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Horniman Museum and Gardens

Developing a vision for the future of the Horniman Museum and Gardens, a much loved, free to the public museum with a Grade II* listed building and a listed landscape.
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Developing a vision for the future of the Horniman Museum and Gardens, a much loved, free to the public museum with a Grade II* listed building and a listed landscape.

Studio Egret West were appointed in January 2019 after an open call for architects. The museum contains over 350,000 unique artefacts from around the world, covering natural history, culturally significant objects a world renowned collection of musical instruments and a 150 year old giant walrus.

Horniman Museum and Gardens
Urban Design, Architecture, Landscape Architecture
Concept Design

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The framework is split into separate, yet interdependent elements, each of which unlocks new opportunities for the Museum and Gardens that can be delivered in phases over the coming years.

We identified opportunities for revenue generation across the entire estate. Analysing the wider context, we put forward proposals across the museum and its gardens, including a horticultural hub, co-working space, a ‘kinder café’ adjacent to the nature trail and a fit for purpose research and workspace building to bring the Horniman staff together.

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Our interventions will alleviate the strain put on the listed Museum buildings and enhance the operation of the estate as a whole. We also explored other use options as part of the process, aiding discussion with stakeholders and helping to develop preferred mixes.

As a key intervention, our proposals included reconfiguring the museum entrance to allow expansion of toilet and café facilities, whilst resolving visitor flow, queuing and making recommendation for material and aesthetic changes based on feedback from visitors. We also ensured our framework provided better access for all users.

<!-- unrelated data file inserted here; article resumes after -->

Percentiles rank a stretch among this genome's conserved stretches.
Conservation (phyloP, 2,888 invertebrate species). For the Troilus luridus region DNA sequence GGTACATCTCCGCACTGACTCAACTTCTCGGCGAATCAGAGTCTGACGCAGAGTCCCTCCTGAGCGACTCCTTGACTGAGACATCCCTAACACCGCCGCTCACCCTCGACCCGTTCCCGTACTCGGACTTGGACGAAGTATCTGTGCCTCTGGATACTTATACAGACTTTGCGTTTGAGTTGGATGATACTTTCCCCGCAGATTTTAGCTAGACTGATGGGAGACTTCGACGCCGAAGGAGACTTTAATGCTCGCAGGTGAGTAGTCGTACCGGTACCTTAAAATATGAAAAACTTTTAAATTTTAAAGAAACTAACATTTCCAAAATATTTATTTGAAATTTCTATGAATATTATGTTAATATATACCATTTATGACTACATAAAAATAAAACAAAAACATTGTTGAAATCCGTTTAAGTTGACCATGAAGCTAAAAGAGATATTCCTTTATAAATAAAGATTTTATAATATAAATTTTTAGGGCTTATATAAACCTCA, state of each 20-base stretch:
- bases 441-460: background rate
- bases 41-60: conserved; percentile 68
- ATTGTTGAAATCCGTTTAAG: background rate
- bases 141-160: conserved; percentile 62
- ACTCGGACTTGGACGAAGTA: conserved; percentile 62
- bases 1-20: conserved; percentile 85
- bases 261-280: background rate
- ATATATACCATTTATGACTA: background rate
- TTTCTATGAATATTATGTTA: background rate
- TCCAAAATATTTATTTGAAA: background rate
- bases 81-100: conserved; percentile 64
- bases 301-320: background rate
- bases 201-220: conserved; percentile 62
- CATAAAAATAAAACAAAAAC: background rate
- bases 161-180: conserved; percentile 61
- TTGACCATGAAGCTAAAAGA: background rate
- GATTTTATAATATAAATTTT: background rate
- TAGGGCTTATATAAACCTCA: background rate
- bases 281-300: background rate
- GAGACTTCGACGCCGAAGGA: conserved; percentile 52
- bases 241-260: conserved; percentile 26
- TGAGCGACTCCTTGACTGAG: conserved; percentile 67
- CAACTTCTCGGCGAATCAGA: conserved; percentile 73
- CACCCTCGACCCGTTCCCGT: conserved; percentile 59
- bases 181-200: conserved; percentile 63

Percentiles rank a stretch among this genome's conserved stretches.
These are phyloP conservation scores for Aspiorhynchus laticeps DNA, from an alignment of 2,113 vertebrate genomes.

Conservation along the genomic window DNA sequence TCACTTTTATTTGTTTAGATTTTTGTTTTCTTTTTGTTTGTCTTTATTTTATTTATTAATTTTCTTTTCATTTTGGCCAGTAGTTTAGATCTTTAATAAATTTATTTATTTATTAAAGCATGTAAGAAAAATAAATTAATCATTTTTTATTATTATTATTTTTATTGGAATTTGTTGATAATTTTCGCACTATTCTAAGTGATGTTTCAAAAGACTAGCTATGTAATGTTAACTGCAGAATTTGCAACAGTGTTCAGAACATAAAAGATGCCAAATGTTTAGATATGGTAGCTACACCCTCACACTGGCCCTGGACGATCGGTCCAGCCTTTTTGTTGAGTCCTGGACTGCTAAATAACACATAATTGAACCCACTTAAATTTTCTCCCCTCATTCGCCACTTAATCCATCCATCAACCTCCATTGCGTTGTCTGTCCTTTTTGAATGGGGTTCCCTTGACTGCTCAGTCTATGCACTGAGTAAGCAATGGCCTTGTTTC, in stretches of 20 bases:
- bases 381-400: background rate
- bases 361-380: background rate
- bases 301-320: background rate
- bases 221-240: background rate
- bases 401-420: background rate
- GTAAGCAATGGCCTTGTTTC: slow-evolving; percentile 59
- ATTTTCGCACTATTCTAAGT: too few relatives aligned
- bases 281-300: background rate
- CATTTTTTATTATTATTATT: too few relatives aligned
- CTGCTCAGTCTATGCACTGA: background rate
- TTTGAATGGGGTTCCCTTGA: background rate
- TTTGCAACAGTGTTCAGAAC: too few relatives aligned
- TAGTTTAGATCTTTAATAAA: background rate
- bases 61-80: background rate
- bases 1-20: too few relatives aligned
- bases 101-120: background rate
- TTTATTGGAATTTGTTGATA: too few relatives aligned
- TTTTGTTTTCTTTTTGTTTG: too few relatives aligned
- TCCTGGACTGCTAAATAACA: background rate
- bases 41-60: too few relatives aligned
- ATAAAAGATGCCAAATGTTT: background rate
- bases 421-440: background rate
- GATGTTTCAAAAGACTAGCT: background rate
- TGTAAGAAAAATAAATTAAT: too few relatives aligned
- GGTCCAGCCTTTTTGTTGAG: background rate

We worked closely with our heritage advisor to ensure a sensitive approach was balanced with the uplift for the future. We tested our ideas with the local planners and various heritage groups to ensure the viability of our proposals going forward.

Since completing the framework vision, gaining support from both the public and the museum board, we’ve redesigned the toilet blocks and extend the kitchen facilities, with the view to unlocking more space around the entrance and expand the opportunity for catering at bigger events in the conservatory. A small start that contributes towards a much bigger, long term vision for revenue generation and improved visitor experience.


The Framework Plan identifies the opportunity to improve energy performance as part of the wider works to the Museum and Garden. General improvements to the thermal performance of building fabric (while being sensitive to heritage buildings) and energy services, such as lighting, ventilation, pumps and boilers were suggested. There is also the opportunity to generate clean electricity from solar energy.

Any new development will prioritise passive design approaches, including high levels of insulation and air tightness, optimised solar protection and the provision of natural daylight and ventilation. Low energy lighting and mechanical ventilation with heat recovery will be used to reduce energy demands further. There is also opportunity for the new Kinder Café to provide a particularly appropriate opportunity to showcase innovative approaches and sustainable technologies, such as using food waste from the café to generate biogas for cooking. These types of systems could be used as part of the learning exchange with visitors and through designing an exemplar low carbon building it is also an opportunity for the Horniman to show how they are responding to the current climate challenge.

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